Friday, 29 August 2014

The Session Men

Gibson’s 10 Great Session Guitarists brings some well-deserved focus to some brilliant musicians who have delivered a heap of magic over the years.

Lukather, Cropper, Carlton, Tedesco, Atkins, Spedding … where would pop/rcok/blues/soul be without them?  Or, to put it another way, where would Rod Stewart, Michael Jackson, Wilson Pickett, Otis Redding, Steely Dan, Billy Joel, Joni Mitchell, Elvis, Ricky Nelson, Sam Cooke, Bryan Ferry, Elton John and  Aretha Franklin be without them?

OK, some of them would probably have done OK, but you get the point.

And then there was this cat by the name of Jimmy Page.

Note to Gibson.  No one is going to dispute the importance of James Jamerson, but he was a bass player.  Is there really no other session guitarist out there that should have made the list?

Friday, 22 August 2014

Look Out Kid

Most people think Rap started in the late 70’s and blossomed in the late 80’s.  Wikipedia cites a 1971 Isaac Hayes album as the more or less official beginning, while pointing out its African roots and the ubiquitous influence of blues.

Fair enough, but I think Rap began with Dylan’s Subterranean Homesick Blues.  And why not?  If rapping has its origins in the blues, are we surprised if Dylan picked up on some stylings from, say, The Memphis Jug Band, and then poured it out into modern pop music?

We shouldn’t be.  You don’t need a weatherman to know which way the wind blows.

Tuesday, 19 August 2014

Are We There Yet?

Kudos to RS for, you know, trying to broaden our musical horizons.  But when I examine the list I just don’t get the title.  Are they suggesting that, after over 50 years of obscurity on this side of the Atlantic, Cliff Richards is likely to bust out sometime soon?  Do they think that, at the age of 90, Charles Aznavour gives a damn?  I think we’re maybe being a little optimistic here.

Twenty acts who should have made it in America, twenty acts Americans missed out on, not everything’s made in America … there are lots of titles that don’t need to include the rather silly promise “yet.”

Thursday, 14 August 2014

Sounds Like …

Here’s an obvious truth: although they covered a lot of ground over many years (not enough, in the case of The Beatles), The Beatles always sound like The Beatles, and The Rolling Stones always sound like The Rolling Stones.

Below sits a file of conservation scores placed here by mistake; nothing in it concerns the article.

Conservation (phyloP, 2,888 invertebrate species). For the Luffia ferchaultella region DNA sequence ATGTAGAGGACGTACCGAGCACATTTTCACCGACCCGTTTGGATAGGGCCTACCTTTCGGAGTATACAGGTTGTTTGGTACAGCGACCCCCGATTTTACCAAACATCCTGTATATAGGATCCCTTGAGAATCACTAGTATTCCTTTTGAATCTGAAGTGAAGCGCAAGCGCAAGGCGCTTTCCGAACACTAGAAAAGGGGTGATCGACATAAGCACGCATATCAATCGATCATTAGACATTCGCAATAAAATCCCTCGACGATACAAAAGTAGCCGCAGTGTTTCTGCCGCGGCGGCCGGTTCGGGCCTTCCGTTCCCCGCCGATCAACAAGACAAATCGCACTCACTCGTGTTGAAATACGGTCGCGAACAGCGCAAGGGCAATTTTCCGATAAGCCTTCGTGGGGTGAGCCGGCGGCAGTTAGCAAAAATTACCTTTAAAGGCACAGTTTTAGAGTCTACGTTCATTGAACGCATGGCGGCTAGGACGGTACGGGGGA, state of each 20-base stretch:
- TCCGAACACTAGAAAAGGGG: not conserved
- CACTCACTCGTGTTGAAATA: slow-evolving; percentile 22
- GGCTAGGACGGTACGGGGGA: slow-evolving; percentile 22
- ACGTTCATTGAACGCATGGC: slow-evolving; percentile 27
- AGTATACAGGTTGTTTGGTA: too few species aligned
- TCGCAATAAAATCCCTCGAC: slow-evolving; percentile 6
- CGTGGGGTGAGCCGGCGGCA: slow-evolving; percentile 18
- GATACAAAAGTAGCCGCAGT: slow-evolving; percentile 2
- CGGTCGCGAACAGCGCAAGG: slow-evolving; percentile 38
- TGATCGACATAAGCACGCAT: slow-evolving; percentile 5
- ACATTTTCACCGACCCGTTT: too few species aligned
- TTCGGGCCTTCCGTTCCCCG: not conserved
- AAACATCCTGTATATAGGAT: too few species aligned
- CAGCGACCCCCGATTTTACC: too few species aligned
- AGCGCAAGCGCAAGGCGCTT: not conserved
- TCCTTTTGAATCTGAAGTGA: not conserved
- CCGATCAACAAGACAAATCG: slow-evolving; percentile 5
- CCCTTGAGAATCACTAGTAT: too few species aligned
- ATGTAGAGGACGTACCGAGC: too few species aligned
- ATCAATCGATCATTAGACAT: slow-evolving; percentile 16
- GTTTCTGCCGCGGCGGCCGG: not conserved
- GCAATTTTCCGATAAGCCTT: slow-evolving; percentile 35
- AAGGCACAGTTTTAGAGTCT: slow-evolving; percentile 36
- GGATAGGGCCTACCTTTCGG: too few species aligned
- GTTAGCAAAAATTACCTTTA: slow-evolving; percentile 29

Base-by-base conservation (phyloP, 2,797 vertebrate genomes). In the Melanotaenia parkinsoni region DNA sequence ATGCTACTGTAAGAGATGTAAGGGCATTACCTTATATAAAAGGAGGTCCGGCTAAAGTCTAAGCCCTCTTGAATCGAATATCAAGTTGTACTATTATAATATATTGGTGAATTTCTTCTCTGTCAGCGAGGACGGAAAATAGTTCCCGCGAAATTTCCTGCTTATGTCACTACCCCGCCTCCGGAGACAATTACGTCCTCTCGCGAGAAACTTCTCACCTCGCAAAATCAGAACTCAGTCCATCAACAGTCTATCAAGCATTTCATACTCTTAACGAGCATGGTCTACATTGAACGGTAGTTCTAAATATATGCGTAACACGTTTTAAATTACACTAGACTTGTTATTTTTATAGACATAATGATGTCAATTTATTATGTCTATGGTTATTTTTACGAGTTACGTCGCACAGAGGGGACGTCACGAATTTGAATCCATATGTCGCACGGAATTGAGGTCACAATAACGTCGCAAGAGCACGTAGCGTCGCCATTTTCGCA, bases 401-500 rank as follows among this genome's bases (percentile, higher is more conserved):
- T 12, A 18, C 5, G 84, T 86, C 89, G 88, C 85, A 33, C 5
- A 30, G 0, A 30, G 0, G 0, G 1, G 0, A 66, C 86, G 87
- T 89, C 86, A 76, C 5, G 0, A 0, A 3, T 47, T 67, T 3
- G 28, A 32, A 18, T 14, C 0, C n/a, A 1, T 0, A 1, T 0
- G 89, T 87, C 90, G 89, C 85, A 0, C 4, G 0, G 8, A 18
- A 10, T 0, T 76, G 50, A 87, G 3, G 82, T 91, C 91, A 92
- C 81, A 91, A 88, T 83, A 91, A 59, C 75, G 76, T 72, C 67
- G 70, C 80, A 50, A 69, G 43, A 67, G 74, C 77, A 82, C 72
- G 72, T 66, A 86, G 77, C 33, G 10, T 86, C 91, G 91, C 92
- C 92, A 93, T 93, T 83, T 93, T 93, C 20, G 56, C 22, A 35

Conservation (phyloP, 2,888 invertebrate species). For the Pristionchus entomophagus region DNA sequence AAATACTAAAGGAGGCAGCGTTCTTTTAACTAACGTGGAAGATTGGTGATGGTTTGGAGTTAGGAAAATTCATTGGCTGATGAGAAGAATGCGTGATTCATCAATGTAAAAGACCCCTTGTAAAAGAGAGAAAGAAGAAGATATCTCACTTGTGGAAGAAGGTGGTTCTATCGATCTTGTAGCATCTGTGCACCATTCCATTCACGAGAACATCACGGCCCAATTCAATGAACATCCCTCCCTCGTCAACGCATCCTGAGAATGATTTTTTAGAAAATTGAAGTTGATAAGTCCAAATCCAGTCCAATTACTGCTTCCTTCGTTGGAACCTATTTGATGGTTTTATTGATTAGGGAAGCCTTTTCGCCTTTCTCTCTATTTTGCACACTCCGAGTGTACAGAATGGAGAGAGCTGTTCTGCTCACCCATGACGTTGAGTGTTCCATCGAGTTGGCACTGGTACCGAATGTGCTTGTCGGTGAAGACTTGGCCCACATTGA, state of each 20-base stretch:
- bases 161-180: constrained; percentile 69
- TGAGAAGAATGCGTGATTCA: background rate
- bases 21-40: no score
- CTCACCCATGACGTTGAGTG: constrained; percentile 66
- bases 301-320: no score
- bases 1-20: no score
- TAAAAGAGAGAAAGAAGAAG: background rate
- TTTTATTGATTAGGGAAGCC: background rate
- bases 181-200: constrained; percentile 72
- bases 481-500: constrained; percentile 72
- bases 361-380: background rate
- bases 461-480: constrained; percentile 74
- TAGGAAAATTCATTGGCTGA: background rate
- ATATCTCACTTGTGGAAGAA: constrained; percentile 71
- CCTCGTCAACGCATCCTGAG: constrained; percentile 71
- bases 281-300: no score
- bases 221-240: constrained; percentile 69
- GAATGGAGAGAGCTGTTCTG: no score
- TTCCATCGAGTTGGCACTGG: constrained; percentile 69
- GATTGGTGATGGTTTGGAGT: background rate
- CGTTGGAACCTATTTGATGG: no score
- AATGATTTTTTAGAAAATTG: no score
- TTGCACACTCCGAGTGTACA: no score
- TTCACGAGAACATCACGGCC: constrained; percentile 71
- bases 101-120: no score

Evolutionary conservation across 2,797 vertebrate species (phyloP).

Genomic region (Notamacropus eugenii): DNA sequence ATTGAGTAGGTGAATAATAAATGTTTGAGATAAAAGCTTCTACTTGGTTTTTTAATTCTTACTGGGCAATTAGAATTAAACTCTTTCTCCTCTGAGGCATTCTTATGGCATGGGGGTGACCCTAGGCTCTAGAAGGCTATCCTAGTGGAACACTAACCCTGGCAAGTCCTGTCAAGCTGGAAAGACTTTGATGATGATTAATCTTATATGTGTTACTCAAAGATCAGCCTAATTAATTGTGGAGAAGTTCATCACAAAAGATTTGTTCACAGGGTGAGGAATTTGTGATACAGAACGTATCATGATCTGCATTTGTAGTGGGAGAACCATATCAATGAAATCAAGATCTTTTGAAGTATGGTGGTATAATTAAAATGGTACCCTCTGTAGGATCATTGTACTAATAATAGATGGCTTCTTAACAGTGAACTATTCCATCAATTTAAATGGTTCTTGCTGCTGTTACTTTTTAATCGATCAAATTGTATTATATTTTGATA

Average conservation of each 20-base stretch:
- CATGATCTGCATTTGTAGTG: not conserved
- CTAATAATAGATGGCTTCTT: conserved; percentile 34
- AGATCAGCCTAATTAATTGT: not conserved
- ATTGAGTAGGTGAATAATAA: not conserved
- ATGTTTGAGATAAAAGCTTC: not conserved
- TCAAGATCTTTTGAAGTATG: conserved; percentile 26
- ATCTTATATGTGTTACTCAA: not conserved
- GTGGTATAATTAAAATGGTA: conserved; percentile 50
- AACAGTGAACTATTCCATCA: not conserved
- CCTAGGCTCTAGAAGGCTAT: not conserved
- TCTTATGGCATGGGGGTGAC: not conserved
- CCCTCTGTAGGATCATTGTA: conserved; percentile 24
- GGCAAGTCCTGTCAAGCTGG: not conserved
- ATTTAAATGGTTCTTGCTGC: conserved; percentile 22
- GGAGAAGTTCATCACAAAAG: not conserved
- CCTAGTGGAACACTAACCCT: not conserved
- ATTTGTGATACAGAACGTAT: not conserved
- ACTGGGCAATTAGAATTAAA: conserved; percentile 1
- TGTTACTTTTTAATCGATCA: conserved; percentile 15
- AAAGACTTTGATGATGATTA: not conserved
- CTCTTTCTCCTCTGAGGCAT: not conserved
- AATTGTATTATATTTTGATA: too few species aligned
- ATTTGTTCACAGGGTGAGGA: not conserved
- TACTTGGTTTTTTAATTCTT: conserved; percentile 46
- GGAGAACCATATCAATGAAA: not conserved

But here’s the thing:  what made them so darn good is that they could do anybody else.  The Beatles do Roy Orbison and come up with Please Please Me.  They do Dylan and come up with You’ve Got To Hide Your Love Away.  They start jamming Fleetwood Mac’s Green Manalishi and arrive at Sun King.

Same thing with The Stones.  While always true to their blues roots, they’ve absorbed and played back: Rock and Roll, British Invasion, Country, Folk Rock, Psychedelic, Hard Rock, Jazz Fusion – and just about everything that ever came out of Motown, Memphis and Muscle Shoals.  I know some cynics who think The Stones sold out and became silly by trying to stay relevant in the late 70’s as the world shifted into Disco and then 80’s R&B, but I disagree.

What I hear is a great band saying, “Yeah, we can do that.  Listen!”  And then they prove it by serving up a classic example of the style.  But even as the do that, they remind you they’re still The Stones.  The riffs, the grit, the guitar bi-play, the self-caricaturing vocals – they’re all there.  Miss You is both vintage Disco and vintage Stones.  Rock and A Hard Place sounds like it could have been recorded by Robert Palmer, but the presence of Keith and Ronnie make it better.  And just to drive the point home, they give us Sad Sad Sad on the same album.  “So much for this ‘new’ R&B thing.  Now here’s some rock and roll.”

Paul McCartney’s solo career proves that if The Beatles had lasted longer, they too would have remained relevant by continuing to listen to the new music around them, absorbing it, and the giving it back to us as fresh magic.

The Beatles and The Stones prove that you develop your own style by absorbing the music around you, and you evolve that style by continuing to listen.

Wednesday, 6 August 2014

The Power of Two

Rolling Stone’s Readers’ Poll on The 10 Greatest Duets of All Time definitely reminds us that magic can happen when two great musical forces are combined.  With the exception of Sonny and Cher - and (sort of) Marvin Gaye and Tammi Terrell - most of the recordings listed were one-offs, which only adds to their appeal. 

Personally, I’m kinda partial to Bowie’s duet with Bing Crosby on The Little Drummer Boy, but I get why it’s not on the list.  A lot of Blues greats have done the duet thing too:  Hooker, Buddy Guy, B.B., Clapton.  Lots of magic on those records.

Anyway, you gotta dig it when great artists who respect each other collaborate.  You can almost feel their joy.

Friday, 1 August 2014

Damn Right I Got The Blues

I had the pleasure of seeing Buddy Guy in concert a while back.  While I regard him as one of the lesser powers in my particular pantheon of musical gods, his status as living legend is more than well deserved.

At 78, he’s still got his chops, and he provided an insightful and entertaining trip down his own personal memory lane, paying tribute to many of the greats who inspired him.

He also had with him one young Quinn Sullivan, a ridiculously talented fifteen year-old who has just about all of Eric Clapton’s tricks nailed.  I mean nailed.  Not approximated the way less gifted schlepps like me can do – I mean nailed.

Young Quinn isn’t the first prodigy to be discovered and mentored by an old master.  Many of his predecessors faded away before their twentieth birthday.  I hope that’s not the case here.  This kid’s something special.